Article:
Hello Ladies is, of course, about your British character navigating the L.A. dating scene. How do you feel about the women of L.A.? They seem to be a slightly different breed from those in New York or London. There are certainly a lot of very beautiful women here that are drawn by the bright lights. I was lucky that when I arrived, I’d already had some success with The Office, so I never had the sense of being judged by the type of car I drove or any of that. But you know, there are assholes everywhere. Maybe there’s a particular kind of asshole in Los Angeles? But I’m pretty certain if you get stuck in a bar with Wall Street traders or London bankers you’ll find people who are just as arrogant and coked-up as anyone in Los Angeles.

Do you have any dating horror stories you’re willing to share?

There was one incident that did happen that was dramatized in the Hello Ladies movie. I was talking to this girl in college and she was very pretty, and seemed engaged. Then at one point, she said, “Steve, you’re on fire.” And I said, “Thanks very much!” And she said, “No, you are on fire,” and my arm had caught on fire from a candle on this mantelpiece. I’m not incredibly sexy when I’m rolling on the ground screaming, “Put it out, for the love of God!”

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God, I wish I was there to see that.

There was a scene that we put in the season where I thought I’d be at a table of beautiful girls at a wedding—I’d been promised as much—and instead, I wound up at a table with a bunch of married people and a toddler in a highchair. And during the meal, the toddler took his shoe off for no reason and threw it in the air, and it landed in my soup and splashed all over me. I was covered in soup and no one else was touched. And the mother said, “Oh, what’s he like?” and I said, “He’s like a cunt!” You don’t want to call a child a “cunt,” generally.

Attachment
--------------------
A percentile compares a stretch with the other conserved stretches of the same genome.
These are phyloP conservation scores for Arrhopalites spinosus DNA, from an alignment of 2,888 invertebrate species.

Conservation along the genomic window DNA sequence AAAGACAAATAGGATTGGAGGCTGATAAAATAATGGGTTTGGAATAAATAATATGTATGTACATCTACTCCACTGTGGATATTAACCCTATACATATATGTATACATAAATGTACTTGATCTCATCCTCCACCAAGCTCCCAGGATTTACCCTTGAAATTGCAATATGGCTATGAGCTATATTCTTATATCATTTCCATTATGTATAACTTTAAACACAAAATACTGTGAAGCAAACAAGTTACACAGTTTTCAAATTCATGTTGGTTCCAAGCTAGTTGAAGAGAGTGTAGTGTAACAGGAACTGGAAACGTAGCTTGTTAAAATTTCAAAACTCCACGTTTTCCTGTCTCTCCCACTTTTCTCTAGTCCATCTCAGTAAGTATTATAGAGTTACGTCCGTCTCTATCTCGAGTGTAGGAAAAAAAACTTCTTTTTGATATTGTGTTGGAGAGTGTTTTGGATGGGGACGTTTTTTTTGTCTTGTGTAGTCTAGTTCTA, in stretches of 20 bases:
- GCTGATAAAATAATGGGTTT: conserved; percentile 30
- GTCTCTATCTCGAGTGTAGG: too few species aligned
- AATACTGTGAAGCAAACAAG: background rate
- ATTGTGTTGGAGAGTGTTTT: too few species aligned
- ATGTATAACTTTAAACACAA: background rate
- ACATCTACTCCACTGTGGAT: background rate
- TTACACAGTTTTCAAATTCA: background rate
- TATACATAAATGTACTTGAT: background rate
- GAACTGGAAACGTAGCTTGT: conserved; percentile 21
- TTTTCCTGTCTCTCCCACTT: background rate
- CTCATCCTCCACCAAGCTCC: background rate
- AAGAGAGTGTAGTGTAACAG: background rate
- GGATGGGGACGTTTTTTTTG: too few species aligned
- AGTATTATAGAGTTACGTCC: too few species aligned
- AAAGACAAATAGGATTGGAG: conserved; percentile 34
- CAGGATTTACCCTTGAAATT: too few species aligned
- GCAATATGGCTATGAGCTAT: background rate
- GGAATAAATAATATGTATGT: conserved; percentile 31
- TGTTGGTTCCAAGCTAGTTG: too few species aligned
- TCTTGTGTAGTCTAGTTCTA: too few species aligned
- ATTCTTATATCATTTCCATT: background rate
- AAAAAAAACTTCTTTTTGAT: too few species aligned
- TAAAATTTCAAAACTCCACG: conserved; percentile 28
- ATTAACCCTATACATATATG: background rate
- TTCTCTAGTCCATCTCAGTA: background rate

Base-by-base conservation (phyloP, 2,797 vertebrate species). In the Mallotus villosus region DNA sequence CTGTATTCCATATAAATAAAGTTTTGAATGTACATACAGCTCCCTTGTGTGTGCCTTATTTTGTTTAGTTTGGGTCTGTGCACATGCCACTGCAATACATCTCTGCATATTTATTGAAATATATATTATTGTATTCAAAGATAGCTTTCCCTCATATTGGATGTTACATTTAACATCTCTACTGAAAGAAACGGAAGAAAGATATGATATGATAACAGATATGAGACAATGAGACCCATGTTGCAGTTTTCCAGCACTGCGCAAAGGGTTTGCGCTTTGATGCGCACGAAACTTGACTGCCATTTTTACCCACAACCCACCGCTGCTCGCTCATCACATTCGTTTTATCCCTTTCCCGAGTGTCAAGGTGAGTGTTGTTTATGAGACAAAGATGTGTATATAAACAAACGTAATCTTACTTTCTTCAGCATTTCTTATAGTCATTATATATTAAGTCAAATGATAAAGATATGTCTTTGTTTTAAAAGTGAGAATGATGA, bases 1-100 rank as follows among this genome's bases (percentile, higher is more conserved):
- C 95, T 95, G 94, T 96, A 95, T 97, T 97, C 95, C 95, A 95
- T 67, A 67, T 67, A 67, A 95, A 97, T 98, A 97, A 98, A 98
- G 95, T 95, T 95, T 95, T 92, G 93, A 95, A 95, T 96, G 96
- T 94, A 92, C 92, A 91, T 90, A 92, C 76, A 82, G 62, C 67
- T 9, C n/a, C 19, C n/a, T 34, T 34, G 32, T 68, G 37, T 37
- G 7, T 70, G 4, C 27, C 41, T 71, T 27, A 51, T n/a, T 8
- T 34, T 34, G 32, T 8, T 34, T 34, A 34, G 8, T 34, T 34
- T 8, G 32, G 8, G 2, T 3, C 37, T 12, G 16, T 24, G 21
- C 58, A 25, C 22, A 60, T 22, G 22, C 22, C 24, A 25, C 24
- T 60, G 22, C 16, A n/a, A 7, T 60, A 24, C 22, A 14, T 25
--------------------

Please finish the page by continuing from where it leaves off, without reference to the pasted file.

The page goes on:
Not generally a good idea.

I’m 6-foot-7 inches tall, and this is a true story: When I was down in Trafalgar Square for New Year, there was this big ocean of people. I was using my height and checking out the action, and this girl came up to me and said, “Are you going to be here for a while?” And I said, “Yes, I am.” And she said, “Great! Because my friends and I have arranged to meet back at you.” So, she and her friends used me as a meeting point in Trafalgar Square. At a quarter past midnight, all her friends gathered at me and then they went off to party and I went home in a cab.

How long did you see Hello Ladies going prior to HBO pulling the plug?

To be honest with you, I hadn’t really thought beyond the first season. Had it gone on for five, six seasons, I’d have been happy. I had other ideas if we’d carried it on further, but ultimately, it’s not my decision, really. It’s HBO’s call. There’s been a suggestion that Ricky and I have always planned “two seasons and out,” but it’s never been a hard and fast plan, it’s just what occurred. But in all honesty, I’m surprised that they let me do this at all.

And where did the idea of the Hello Ladies movie come about?

HBO said, “We’re going to give you this film to wrap things up,” and I said, “OK, sure.” We approached it like a film so hopefully it makes sense for the audience that hasn’t seen the season in addition to those who had. We structured it like a film and liked the idea that it had a bit of a romantic comedy feel to it, since the romcom isn’t really being made anymore in the classic sense. The unfortunate thing about not carrying on is in the second season, that’s when you really hit a groove and all the writers and performers feel comfortable with one-another, but that’s the mentality we went into the film with.

How did you wrangle Nicole Kidman for her hilarious cameo in the movie?